Helping you become all that you are capable of becoming!



Genetics 101 for Mental Health Practitioners

Genetics for

Mental Health Professionals

What is DNA?

DNA (deoxyribonucleic acid) is a long molecule that is contained within almost all of our cells in a compartment called the nucleus. It is composed of individual units called bases. There are four types of bases, designated A (adenine), T (thymine), G (guanine), and C (cytosine)

DNA (deoxyribonucleic acid) is the hereditary material in humans and almost all other organisms. Nearly every cell in a person's body has the same DNA. Most DNA is located in the cell nucleus (where it is called nuclear DNA), but a small amount of DNA can also be found in the mitochondria (where it is called mitochondrial DNA or mtDNA).

The information in DNA is stored as a code made up of four chemical bases: adenine (A), guanine (G), cytosine (C), and thymine (T). Human DNA consists of about 3 billion bases, and more than 99 percent of those bases are the same in all people. The order, or sequence, of these bases determines the information available for building and maintaining an organism, similar to the way in which letters of the alphabet appear in a certain order to form words and sentences.

DNA bases pair up with each other, A with T and C with G, to form units called base pairs. Each base is also attached to a sugar molecule and a phosphate molecule. Together, a base, sugar, and phosphate are called a nucleotide. Nucleotides are arranged in two long strands that form a spiral called a double helix. The structure of the double helix is somewhat like a ladder, with the base pairs forming the ladder's rungs and the sugar and phosphate molecules forming the vertical sidepieces of the ladder.

An important property of DNA is that it can replicate, or make copies of itself. Each strand of DNA in the double helix can serve as a pattern for duplicating the sequence of bases. This is critical when cells divide because each new cell needs to have an exact copy of the DNA present in the old cell.

What is a Double Helix?

Double helix is the description of the structure of a DNA molecule. 

A DNA molecule consists of two strands that wind around each other like a twisted ladder. 

Each strand has a backbone made of alternating groups of sugar (deoxyribose) and phosphate groups. 

Attached to each sugar is one of four bases: adenine (A), cytosine (C), guanine (G), or thymine (T). 

The two strands are held together by bonds between the bases, adenine forming a base pair with thymine, and cytosine forming a base pair with guanine.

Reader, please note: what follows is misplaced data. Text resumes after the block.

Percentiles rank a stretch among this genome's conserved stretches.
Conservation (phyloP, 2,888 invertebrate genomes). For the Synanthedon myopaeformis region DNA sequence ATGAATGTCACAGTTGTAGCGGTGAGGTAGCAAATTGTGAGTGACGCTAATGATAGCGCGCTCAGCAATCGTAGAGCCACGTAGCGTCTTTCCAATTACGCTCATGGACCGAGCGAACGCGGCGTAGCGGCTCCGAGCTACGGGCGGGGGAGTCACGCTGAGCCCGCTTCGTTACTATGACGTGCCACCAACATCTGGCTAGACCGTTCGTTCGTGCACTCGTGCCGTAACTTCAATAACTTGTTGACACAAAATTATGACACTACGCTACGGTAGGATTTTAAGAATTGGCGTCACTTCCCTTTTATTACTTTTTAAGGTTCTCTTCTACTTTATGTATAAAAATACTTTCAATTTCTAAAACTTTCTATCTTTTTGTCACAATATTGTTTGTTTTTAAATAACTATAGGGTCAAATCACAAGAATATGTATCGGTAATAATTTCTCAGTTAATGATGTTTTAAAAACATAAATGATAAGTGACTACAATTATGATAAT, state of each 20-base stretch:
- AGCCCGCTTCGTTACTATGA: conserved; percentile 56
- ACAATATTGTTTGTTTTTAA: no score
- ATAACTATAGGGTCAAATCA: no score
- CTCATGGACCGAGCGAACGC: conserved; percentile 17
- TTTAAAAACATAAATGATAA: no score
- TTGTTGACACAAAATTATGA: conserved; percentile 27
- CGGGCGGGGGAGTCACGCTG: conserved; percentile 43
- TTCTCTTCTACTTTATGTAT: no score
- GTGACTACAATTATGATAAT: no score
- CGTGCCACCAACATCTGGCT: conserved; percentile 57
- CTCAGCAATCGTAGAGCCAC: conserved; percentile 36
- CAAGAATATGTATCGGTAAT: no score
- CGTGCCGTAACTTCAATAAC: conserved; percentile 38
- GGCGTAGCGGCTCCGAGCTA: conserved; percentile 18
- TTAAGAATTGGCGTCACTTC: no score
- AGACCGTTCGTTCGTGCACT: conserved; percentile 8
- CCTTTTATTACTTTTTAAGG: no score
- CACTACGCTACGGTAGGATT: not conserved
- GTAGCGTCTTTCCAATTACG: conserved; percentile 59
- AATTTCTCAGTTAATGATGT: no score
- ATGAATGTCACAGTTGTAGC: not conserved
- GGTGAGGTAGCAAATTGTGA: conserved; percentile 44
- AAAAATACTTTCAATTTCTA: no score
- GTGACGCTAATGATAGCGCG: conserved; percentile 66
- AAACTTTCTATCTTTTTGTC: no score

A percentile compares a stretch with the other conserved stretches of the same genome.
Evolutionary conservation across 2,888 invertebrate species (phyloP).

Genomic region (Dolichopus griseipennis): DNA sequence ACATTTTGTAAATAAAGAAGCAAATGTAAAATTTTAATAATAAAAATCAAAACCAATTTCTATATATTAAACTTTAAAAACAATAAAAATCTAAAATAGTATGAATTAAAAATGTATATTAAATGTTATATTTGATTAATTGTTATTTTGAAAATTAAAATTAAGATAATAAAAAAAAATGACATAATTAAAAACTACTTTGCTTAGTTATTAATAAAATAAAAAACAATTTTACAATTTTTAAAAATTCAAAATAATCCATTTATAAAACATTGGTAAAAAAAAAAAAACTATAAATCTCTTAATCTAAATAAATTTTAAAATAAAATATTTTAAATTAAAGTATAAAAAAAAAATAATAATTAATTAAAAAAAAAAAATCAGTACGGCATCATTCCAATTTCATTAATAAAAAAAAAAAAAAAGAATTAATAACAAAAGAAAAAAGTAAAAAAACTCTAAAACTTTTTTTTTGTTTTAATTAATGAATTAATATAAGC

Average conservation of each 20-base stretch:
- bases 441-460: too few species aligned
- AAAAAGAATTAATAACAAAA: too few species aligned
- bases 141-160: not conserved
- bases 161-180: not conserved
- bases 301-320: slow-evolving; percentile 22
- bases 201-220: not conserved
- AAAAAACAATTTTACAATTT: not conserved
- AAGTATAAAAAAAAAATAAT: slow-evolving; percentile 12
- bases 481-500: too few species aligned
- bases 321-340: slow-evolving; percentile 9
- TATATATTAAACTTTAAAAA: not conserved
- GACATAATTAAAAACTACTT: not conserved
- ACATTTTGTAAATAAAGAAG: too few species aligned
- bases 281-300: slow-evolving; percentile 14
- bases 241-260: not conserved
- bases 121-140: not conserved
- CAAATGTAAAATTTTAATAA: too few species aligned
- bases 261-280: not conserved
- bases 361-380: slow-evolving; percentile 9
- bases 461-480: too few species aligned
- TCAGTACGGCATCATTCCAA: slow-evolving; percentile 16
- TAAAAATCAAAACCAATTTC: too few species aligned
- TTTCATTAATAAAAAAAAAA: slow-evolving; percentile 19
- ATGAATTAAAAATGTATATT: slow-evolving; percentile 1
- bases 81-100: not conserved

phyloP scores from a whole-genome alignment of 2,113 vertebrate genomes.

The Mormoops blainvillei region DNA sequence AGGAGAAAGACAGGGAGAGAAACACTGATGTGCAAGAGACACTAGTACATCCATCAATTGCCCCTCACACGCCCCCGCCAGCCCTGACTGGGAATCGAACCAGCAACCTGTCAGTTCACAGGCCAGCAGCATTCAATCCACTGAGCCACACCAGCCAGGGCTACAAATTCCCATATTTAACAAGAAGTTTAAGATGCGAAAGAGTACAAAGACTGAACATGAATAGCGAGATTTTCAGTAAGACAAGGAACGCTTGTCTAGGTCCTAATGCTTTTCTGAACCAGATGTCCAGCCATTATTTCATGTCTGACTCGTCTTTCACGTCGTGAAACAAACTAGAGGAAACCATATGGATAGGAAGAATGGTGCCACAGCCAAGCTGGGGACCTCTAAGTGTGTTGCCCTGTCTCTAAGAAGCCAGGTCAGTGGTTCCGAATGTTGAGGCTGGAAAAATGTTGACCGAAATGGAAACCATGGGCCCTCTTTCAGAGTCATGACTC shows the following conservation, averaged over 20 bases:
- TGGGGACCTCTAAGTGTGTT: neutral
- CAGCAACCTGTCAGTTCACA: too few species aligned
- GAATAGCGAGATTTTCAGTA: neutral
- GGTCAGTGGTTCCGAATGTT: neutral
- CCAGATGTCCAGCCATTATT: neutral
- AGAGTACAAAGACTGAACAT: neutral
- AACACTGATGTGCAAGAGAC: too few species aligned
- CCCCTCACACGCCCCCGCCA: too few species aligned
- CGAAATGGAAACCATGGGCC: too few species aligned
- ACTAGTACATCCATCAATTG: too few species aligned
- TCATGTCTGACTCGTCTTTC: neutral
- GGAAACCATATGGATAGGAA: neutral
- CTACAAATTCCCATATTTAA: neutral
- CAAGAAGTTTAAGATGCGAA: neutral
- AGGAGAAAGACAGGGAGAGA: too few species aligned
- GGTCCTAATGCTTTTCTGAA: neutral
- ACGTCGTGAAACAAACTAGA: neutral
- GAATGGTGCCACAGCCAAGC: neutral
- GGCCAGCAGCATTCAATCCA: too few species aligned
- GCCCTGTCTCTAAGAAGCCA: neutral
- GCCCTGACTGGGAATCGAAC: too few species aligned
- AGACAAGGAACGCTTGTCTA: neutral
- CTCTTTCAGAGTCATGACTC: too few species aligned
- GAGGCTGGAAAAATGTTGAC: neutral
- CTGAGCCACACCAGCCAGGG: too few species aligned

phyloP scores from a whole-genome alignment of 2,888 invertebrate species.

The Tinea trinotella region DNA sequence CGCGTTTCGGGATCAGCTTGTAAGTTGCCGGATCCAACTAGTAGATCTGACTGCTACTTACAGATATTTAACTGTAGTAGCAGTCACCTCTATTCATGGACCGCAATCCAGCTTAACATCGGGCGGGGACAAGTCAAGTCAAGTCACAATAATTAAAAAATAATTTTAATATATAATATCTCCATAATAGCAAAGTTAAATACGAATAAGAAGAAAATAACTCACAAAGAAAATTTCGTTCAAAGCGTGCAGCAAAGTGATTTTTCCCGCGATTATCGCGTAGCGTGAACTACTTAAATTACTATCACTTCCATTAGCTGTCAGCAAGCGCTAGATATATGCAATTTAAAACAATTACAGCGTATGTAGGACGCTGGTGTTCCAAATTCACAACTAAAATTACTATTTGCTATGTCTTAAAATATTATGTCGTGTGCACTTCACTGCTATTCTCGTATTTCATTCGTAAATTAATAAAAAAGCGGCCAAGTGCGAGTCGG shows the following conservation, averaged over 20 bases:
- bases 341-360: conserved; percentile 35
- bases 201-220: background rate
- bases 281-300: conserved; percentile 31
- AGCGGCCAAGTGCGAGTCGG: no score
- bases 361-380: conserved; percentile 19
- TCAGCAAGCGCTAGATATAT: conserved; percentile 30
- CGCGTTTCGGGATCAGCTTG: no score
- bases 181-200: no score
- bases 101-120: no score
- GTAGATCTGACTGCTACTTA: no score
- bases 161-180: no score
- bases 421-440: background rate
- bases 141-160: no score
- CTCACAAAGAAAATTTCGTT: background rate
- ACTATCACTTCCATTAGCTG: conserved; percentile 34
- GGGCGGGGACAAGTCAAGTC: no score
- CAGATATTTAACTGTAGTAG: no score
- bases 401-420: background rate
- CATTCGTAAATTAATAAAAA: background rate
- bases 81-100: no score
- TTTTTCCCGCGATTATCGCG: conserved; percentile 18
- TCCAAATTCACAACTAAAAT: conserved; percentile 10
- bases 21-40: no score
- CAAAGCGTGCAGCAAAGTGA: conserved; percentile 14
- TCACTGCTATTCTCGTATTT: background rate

What are Genes?

Each chromosome contains thousands of genes, each of which is several thousand bases long. The sequence of bases in each gene contains instructions for making a single protein.

Each protein serves a particular function in the body. For example, enzymes help us digest food, structural elements give our cells shape, and signaling molecules help the cells communicate with each other.

Additional bases that come before the genes on a chromosome tell cells when each gene should be used. For example, these sequences might contain instructions that a protein for making hair should only be made in certain skin cells, and not by other cells of the body.

A gene is the basic physical and functional unit of heredity. Genes, which are made up of DNA, act as instructions to make molecules called proteins.

In humans, genes vary in size from a few hundred DNA bases to more than 2 million bases

The Human Genome Project has estimated that humans have between 20,000 and 25,000 genes

How do we inherit our genes?

Humans inherit 23 chromosomes from each of their parents for a total of 46 chromosomes. Of these, 44 are identical in men and women — these are called autosomes.

The remaining two chromosomes are called sex chromosomes, which are designated X and Y. Women inherit two X chromosomes, whereas men inherit one X chromosome from their mother and one Y chromosome from their father.

Because of the way we inherit our chromosomes, we all have two copies of every gene that is contained on the autosomes. Depending on the combination of the genes we inherit, we end up with some traits that resemble our mother and others that resemble our father.

Women have two copies of each gene on the X chromosome, while men have only the genes that they inherit from their mother on the X chromosome and only genes that they inherit from their father on the Y chromosome.

What is a Gene Mutation?

Each gene is made up of a series of bases, and those bases provide instructions for making a single protein.

Any change in the sequence of bases — and therefore in the protein instructions — is a mutation.

Just like changing a letter in a sentence can change the sentence's meaning, a mutation can change the instruction contained in the gene.

Some mutations have little or no effect on the protein, while others cause the protein not to function at all.